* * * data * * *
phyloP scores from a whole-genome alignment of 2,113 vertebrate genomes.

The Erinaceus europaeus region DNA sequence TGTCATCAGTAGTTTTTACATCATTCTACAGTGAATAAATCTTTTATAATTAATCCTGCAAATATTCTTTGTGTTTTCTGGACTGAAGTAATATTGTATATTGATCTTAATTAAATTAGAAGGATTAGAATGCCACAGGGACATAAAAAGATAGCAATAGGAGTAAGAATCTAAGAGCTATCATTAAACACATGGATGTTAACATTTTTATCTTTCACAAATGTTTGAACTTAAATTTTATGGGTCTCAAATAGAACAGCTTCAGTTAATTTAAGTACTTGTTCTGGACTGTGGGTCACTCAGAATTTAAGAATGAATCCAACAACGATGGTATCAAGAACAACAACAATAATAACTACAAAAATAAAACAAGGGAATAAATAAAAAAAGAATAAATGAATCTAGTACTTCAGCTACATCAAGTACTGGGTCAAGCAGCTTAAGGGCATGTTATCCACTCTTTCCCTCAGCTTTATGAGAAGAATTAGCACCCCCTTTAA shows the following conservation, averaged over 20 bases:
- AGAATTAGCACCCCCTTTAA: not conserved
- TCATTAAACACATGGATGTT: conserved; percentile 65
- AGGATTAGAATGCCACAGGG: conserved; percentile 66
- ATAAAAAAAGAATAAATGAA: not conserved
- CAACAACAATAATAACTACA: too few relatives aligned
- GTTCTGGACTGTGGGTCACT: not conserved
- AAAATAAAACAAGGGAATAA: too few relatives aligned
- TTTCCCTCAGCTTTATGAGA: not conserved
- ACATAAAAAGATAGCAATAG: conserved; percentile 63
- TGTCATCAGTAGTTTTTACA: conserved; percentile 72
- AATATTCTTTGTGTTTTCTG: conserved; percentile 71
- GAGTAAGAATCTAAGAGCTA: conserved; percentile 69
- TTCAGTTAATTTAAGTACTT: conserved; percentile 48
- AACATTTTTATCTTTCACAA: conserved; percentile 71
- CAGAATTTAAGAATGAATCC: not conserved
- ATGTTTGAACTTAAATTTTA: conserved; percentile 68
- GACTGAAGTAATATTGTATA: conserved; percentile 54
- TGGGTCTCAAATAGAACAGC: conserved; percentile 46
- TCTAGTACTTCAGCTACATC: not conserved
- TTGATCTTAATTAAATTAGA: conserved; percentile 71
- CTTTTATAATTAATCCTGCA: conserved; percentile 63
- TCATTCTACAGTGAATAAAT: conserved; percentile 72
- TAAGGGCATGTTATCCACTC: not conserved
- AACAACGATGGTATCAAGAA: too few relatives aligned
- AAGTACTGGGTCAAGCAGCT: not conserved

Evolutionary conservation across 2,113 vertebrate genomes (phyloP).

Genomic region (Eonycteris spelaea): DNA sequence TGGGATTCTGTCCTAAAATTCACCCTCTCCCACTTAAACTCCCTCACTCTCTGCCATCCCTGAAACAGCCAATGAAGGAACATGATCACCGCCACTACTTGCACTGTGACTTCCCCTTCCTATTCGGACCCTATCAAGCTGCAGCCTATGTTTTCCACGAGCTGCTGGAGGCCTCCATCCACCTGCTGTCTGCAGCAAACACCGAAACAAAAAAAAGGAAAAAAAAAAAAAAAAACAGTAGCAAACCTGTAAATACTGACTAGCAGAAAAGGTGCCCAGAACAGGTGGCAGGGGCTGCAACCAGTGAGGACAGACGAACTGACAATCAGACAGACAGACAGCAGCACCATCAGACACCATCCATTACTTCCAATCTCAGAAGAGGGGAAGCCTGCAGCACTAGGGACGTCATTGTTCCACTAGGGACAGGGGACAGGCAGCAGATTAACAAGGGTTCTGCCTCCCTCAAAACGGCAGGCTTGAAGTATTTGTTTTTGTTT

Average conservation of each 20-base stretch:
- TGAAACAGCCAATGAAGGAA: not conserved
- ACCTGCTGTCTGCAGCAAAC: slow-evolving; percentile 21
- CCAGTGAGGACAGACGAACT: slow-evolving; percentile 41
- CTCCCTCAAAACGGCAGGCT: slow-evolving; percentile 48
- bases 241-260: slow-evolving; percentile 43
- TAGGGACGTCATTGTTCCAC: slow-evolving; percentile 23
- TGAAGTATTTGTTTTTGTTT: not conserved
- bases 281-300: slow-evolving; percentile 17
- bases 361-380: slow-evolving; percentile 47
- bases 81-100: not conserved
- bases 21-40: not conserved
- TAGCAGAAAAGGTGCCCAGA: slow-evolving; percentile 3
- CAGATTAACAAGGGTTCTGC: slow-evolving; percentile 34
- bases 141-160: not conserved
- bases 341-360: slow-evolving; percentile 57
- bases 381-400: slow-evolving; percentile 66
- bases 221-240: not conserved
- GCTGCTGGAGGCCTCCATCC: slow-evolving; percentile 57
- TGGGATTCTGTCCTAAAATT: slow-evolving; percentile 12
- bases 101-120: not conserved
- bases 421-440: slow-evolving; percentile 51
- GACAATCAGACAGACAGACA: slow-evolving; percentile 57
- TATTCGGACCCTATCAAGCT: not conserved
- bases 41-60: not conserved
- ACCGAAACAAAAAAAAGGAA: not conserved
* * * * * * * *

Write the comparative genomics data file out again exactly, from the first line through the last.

phyloP scores from a whole-genome alignment of 2,113 vertebrate genomes.

The Erinaceus europaeus region DNA sequence TGTCATCAGTAGTTTTTACATCATTCTACAGTGAATAAATCTTTTATAATTAATCCTGCAAATATTCTTTGTGTTTTCTGGACTGAAGTAATATTGTATATTGATCTTAATTAAATTAGAAGGATTAGAATGCCACAGGGACATAAAAAGATAGCAATAGGAGTAAGAATCTAAGAGCTATCATTAAACACATGGATGTTAACATTTTTATCTTTCACAAATGTTTGAACTTAAATTTTATGGGTCTCAAATAGAACAGCTTCAGTTAATTTAAGTACTTGTTCTGGACTGTGGGTCACTCAGAATTTAAGAATGAATCCAACAACGATGGTATCAAGAACAACAACAATAATAACTACAAAAATAAAACAAGGGAATAAATAAAAAAAGAATAAATGAATCTAGTACTTCAGCTACATCAAGTACTGGGTCAAGCAGCTTAAGGGCATGTTATCCACTCTTTCCCTCAGCTTTATGAGAAGAATTAGCACCCCCTTTAA shows the following conservation, averaged over 20 bases:
- AGAATTAGCACCCCCTTTAA: not conserved
- TCATTAAACACATGGATGTT: conserved; percentile 65
- AGGATTAGAATGCCACAGGG: conserved; percentile 66
- ATAAAAAAAGAATAAATGAA: not conserved
- CAACAACAATAATAACTACA: too few relatives aligned
- GTTCTGGACTGTGGGTCACT: not conserved
- AAAATAAAACAAGGGAATAA: too few relatives aligned
- TTTCCCTCAGCTTTATGAGA: not conserved
- ACATAAAAAGATAGCAATAG: conserved; percentile 63
- TGTCATCAGTAGTTTTTACA: conserved; percentile 72
- AATATTCTTTGTGTTTTCTG: conserved; percentile 71
- GAGTAAGAATCTAAGAGCTA: conserved; percentile 69
- TTCAGTTAATTTAAGTACTT: conserved; percentile 48
- AACATTTTTATCTTTCACAA: conserved; percentile 71
- CAGAATTTAAGAATGAATCC: not conserved
- ATGTTTGAACTTAAATTTTA: conserved; percentile 68
- GACTGAAGTAATATTGTATA: conserved; percentile 54
- TGGGTCTCAAATAGAACAGC: conserved; percentile 46
- TCTAGTACTTCAGCTACATC: not conserved
- TTGATCTTAATTAAATTAGA: conserved; percentile 71
- CTTTTATAATTAATCCTGCA: conserved; percentile 63
- TCATTCTACAGTGAATAAAT: conserved; percentile 72
- TAAGGGCATGTTATCCACTC: not conserved
- AACAACGATGGTATCAAGAA: too few relatives aligned
- AAGTACTGGGTCAAGCAGCT: not conserved

Evolutionary conservation across 2,113 vertebrate genomes (phyloP).

Genomic region (Eonycteris spelaea): DNA sequence TGGGATTCTGTCCTAAAATTCACCCTCTCCCACTTAAACTCCCTCACTCTCTGCCATCCCTGAAACAGCCAATGAAGGAACATGATCACCGCCACTACTTGCACTGTGACTTCCCCTTCCTATTCGGACCCTATCAAGCTGCAGCCTATGTTTTCCACGAGCTGCTGGAGGCCTCCATCCACCTGCTGTCTGCAGCAAACACCGAAACAAAAAAAAGGAAAAAAAAAAAAAAAAACAGTAGCAAACCTGTAAATACTGACTAGCAGAAAAGGTGCCCAGAACAGGTGGCAGGGGCTGCAACCAGTGAGGACAGACGAACTGACAATCAGACAGACAGACAGCAGCACCATCAGACACCATCCATTACTTCCAATCTCAGAAGAGGGGAAGCCTGCAGCACTAGGGACGTCATTGTTCCACTAGGGACAGGGGACAGGCAGCAGATTAACAAGGGTTCTGCCTCCCTCAAAACGGCAGGCTTGAAGTATTTGTTTTTGTTT

Average conservation of each 20-base stretch:
- TGAAACAGCCAATGAAGGAA: not conserved
- ACCTGCTGTCTGCAGCAAAC: slow-evolving; percentile 21
- CCAGTGAGGACAGACGAACT: slow-evolving; percentile 41
- CTCCCTCAAAACGGCAGGCT: slow-evolving; percentile 48
- bases 241-260: slow-evolving; percentile 43
- TAGGGACGTCATTGTTCCAC: slow-evolving; percentile 23
- TGAAGTATTTGTTTTTGTTT: not conserved
- bases 281-300: slow-evolving; percentile 17
- bases 361-380: slow-evolving; percentile 47
- bases 81-100: not conserved
- bases 21-40: not conserved
- TAGCAGAAAAGGTGCCCAGA: slow-evolving; percentile 3
- CAGATTAACAAGGGTTCTGC: slow-evolving; percentile 34
- bases 141-160: not conserved
- bases 341-360: slow-evolving; percentile 57
- bases 381-400: slow-evolving; percentile 66
- bases 221-240: not conserved
- GCTGCTGGAGGCCTCCATCC: slow-evolving; percentile 57
- TGGGATTCTGTCCTAAAATT: slow-evolving; percentile 12
- bases 101-120: not conserved
- bases 421-440: slow-evolving; percentile 51
- GACAATCAGACAGACAGACA: slow-evolving; percentile 57
- TATTCGGACCCTATCAAGCT: not conserved
- bases 41-60: not conserved
- ACCGAAACAAAAAAAAGGAA: not conserved